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Snowflakery

Our beloved camp storyteller, Chuck Stead, recounts a humorous wintertime interaction…

Most winters gave us something of a white Christmas and almost certainly a white New Year’s, but there was one year in my boyhood we had neither. It was cold enough to have snow. The frozen mud of tire tracks along the edge of the roads curled up like crispy corduroy trousers. The pond was rock solid ice and most of the river was skate worthy. There just hadn’t been anything falling from the sky. It was a hard, cold winter. Dougy Cramshaw was disgusted. Every morning he leapt from his twisted blankets and comforter, ran to the window and gazed out onto the valley below, where the only white he saw was the long hard white concrete of the New York State Thruway, its cars and trucks speeding by without concern for slippery conditions. Dougy was utterly disastisfied!

Then it occurred to him that the inside of his mother’s freezer section of the refrigerator was encrusted with snow-like frost. So, he carefully scraped away at it with a large spoon and packed a tin cup full of the stuff. He then bundled up and ran outside. Hands freezing, he formed a snowball – the first of the season. Now he went looking for a target. Although he had put his cloth mittens back on, holding this chunk of frozen frost moistened his hands and in turn slickened the ball of intended winter fun. As he crossed over the top of Mountain Avenue, he spotted Ian Keppler, a notorious bully in the village. Ordinarily, Doug would have run in fear, but he was empowered beyond reason with his secret premature snowball.

Doug shouted at Ian, “Hey you, don’t you chase me, I got a snowball!”

Ian took the bait and charged toward Dougy shouting, “You ain’t got no snowball!”

Little Dougy then illustrated that tossing a hard as rock frost ball makes for a very accurate throw. The ball clobbered Ian in the chest and he landed on his backside. The frost ball bounced off of him and then struck a tree and took off some bark! Dougy turned and ran down Second Street with Ian Keppler hot on his heels. Keppler caught him and tossed him down and was about to pound him, when he realized they had landed in front of Cousin Buzzy’s house. Buzz was on the front porch messing with an old generator that uncle Mal had given him. He looked up and saw Kepler hunkered down on top of a trapped Dougy. Buzz called out, “What’s this about?”

Keppler shouted back, “He hit me with a snowball!”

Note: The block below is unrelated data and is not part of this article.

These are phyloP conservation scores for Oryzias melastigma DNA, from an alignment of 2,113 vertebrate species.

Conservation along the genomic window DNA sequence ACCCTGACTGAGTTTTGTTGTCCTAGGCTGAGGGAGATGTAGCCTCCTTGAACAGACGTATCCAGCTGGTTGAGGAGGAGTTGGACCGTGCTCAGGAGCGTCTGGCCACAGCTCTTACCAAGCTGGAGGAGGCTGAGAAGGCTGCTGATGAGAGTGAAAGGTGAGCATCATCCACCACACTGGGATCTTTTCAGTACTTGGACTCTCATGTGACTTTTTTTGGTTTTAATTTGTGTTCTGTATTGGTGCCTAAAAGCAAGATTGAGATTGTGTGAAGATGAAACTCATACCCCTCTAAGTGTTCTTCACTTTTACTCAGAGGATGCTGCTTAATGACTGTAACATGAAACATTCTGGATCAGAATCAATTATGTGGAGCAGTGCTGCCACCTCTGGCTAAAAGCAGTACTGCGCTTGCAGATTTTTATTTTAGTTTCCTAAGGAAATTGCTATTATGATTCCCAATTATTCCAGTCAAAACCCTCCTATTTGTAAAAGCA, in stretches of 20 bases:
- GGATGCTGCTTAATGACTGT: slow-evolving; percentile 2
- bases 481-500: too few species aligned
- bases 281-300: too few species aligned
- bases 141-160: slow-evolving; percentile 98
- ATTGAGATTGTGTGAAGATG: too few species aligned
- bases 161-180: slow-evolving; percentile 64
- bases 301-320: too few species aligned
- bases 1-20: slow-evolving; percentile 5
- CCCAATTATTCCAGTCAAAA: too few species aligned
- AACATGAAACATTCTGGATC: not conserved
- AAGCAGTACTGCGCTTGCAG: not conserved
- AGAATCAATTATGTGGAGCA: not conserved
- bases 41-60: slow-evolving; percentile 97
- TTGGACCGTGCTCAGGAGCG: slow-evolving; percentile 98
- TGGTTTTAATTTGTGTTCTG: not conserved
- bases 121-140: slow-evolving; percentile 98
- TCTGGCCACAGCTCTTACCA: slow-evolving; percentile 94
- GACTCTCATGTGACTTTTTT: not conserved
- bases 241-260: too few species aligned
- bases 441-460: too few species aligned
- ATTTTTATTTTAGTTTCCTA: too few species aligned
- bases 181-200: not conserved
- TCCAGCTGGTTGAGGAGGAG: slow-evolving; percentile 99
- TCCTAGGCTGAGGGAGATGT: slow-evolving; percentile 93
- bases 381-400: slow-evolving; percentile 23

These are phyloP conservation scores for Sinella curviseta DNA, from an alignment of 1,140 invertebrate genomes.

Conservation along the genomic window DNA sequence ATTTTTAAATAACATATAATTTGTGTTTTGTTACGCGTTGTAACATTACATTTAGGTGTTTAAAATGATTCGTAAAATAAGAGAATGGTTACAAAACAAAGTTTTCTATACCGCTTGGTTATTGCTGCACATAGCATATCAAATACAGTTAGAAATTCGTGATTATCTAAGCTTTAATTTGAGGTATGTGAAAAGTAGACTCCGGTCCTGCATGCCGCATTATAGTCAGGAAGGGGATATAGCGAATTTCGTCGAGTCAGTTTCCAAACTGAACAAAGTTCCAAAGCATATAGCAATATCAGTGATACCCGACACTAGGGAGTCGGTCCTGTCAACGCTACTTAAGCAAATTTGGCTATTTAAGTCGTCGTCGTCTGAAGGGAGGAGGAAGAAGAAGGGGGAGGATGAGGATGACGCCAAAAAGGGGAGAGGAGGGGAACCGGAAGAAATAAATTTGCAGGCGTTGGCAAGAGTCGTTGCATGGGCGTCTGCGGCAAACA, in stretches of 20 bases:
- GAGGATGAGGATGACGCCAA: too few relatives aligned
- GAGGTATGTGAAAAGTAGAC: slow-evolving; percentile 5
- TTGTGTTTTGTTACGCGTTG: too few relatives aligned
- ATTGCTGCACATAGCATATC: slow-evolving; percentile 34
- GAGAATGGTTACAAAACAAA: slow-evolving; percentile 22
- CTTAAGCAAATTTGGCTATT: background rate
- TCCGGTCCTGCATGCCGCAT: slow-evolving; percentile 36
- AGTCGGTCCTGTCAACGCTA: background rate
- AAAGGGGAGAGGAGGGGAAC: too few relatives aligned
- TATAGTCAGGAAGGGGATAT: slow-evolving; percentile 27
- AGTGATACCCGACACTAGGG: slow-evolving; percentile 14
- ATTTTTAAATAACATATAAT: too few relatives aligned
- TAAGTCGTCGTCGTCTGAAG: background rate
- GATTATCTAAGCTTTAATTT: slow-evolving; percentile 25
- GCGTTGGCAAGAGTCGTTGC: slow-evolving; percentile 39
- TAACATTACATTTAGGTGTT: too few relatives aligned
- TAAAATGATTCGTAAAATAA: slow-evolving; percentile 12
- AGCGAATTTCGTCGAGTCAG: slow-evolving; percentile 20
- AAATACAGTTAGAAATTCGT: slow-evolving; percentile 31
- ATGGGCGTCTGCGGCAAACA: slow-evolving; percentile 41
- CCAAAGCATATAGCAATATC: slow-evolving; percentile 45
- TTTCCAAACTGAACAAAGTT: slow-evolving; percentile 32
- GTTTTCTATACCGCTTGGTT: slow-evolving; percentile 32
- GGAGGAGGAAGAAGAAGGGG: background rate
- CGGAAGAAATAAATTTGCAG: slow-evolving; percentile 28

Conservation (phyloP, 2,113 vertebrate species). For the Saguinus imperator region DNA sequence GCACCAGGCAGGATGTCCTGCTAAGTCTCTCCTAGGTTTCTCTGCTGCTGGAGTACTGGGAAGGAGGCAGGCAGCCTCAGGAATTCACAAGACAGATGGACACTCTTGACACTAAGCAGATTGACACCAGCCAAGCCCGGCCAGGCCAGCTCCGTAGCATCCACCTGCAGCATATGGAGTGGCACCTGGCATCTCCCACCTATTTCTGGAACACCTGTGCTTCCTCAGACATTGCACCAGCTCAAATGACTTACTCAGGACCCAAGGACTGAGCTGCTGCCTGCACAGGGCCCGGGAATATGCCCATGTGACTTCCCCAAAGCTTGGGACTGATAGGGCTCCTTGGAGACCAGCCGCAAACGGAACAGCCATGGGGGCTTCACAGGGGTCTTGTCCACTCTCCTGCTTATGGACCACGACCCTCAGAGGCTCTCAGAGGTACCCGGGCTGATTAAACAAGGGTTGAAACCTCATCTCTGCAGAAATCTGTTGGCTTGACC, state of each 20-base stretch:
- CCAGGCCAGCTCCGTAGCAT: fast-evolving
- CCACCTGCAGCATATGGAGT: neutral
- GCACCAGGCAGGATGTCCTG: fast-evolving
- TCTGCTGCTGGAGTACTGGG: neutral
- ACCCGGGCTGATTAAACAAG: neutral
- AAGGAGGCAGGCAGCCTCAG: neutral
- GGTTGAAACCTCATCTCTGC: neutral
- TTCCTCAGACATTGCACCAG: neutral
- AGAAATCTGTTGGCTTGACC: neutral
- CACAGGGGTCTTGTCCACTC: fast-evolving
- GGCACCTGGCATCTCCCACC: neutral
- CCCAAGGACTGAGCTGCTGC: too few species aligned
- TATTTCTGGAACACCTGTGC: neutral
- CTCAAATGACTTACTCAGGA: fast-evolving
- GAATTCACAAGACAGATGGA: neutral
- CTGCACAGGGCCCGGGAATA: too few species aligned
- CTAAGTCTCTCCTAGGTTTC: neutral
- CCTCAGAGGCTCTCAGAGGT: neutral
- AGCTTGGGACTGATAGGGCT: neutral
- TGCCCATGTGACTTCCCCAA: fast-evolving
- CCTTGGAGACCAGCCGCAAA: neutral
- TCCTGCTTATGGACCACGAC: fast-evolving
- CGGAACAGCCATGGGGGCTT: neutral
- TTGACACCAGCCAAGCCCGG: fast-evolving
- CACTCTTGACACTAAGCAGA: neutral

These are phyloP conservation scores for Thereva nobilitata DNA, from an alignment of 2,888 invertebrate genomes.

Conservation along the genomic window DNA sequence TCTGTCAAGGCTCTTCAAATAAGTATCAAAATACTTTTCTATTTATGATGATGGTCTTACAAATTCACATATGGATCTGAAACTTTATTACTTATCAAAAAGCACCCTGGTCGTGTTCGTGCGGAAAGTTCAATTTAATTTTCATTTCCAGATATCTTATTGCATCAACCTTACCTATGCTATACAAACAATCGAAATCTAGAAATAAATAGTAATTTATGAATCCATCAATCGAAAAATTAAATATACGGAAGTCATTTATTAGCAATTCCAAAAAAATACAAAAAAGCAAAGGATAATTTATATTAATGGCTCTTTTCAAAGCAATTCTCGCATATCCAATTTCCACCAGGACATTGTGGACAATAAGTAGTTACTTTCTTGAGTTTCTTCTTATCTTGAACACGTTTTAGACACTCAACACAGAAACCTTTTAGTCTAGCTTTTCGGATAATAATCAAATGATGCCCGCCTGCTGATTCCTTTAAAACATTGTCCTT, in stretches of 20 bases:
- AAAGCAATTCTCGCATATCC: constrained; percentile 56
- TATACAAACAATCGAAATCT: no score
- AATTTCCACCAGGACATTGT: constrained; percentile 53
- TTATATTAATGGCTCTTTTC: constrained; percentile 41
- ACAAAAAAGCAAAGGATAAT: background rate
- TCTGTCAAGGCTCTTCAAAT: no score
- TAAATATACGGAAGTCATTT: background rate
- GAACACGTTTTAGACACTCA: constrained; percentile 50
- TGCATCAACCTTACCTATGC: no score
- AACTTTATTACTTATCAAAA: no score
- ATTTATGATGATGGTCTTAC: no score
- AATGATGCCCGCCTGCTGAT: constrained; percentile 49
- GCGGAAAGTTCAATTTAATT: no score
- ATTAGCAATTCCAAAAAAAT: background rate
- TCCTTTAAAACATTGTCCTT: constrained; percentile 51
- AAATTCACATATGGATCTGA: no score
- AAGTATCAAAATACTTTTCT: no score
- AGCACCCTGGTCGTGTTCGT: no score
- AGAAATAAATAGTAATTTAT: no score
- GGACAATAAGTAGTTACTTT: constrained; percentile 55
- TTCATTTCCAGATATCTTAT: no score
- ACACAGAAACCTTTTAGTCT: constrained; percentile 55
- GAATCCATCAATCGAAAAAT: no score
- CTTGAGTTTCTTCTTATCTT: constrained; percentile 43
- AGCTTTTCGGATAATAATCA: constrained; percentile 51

Buzz glanced up at the sky and said to Keppler, “Now how did he do that? There ain’t no snow.”

Keppler stammered and as Buzz got up and stepped over the heap of generator parts Kepler said, “I don’t know how he did it, but he did it!”

Buzz walked down to them and ordered Keppler off of Dougy. The bully obeyed reluctantly as Buzz carried with him an air of uncertain danger. Buzzy said to Doug, “You OK?”

Dougy said that he was just fine and then Buzzy turned on Kepler and said, “Now go away!”

Kepler went back up over the top of Mountain Avenue and Dougy got up and explained to Buzzy that he had indeed attacked Kepler with a Frozen Snow Frost Ball, made from his mother’s freezer. And Buzzy so admired little Doug’s ingenuity that he said there and then, “Well Cramshaw, I think you just invented Snowflakery!”

Emergency Sandwiches

Our cooking instructor, Eva Szigeti, ponders our recent storm and finds the bright side of a darkened home…

We were already getting ready for the spring when a late season snowstorm struck. First, there was light snow for hours with little accumulation. Then, suddenly, the snow started coming down fast. In just a couple of hours, our backyard turned into a winter wonderland. It was a beautiful sight. The trees frosted with freshly fallen snow looked majestic. Then there was more snow, and still more. Under the weight of the heavy, wet snow, the branches bowed and came closed to the earth; then, some gave up and met the ground. Large branches, one after another, were coming down. Then a large tree fell. The old mulberry tree was suddenly gone and, with it, the prospect of an early summer day mulberry feast. We will miss that tree, and so will the birds and deer passing through our backyard.